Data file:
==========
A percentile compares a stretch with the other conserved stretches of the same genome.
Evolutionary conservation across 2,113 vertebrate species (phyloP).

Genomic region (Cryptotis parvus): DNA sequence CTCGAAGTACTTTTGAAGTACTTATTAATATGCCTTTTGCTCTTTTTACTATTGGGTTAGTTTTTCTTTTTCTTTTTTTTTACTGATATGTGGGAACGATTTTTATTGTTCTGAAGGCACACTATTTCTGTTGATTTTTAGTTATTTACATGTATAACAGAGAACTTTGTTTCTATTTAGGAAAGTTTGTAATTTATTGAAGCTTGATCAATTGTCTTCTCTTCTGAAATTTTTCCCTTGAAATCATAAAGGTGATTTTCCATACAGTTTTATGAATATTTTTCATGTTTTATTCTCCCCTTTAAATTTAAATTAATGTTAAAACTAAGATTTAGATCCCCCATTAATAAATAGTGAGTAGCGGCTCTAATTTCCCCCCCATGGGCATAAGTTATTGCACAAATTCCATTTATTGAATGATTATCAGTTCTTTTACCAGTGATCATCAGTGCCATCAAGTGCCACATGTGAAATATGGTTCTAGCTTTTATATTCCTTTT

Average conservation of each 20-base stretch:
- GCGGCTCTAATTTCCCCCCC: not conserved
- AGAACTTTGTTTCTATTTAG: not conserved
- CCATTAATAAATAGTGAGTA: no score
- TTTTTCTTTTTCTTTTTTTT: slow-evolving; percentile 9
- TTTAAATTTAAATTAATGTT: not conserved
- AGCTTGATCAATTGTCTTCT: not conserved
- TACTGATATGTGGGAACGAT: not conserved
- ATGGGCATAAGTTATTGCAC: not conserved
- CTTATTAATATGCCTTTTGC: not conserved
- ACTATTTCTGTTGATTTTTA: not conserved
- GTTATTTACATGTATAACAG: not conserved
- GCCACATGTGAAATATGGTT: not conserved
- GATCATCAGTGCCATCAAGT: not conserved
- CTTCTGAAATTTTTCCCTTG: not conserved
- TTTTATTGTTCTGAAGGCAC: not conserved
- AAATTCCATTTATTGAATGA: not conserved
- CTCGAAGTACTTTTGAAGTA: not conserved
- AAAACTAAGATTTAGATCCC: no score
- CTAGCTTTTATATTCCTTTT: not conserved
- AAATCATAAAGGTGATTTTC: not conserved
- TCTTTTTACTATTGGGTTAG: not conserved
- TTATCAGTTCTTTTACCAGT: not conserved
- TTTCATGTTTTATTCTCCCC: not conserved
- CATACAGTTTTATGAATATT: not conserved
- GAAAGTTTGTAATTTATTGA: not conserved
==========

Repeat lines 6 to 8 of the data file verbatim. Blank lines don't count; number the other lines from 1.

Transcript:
- AGAACTTTGTTTCTATTTAG: not conserved
- CCATTAATAAATAGTGAGTA: no score
- TTTTTCTTTTTCTTTTTTTT: slow-evolving; percentile 9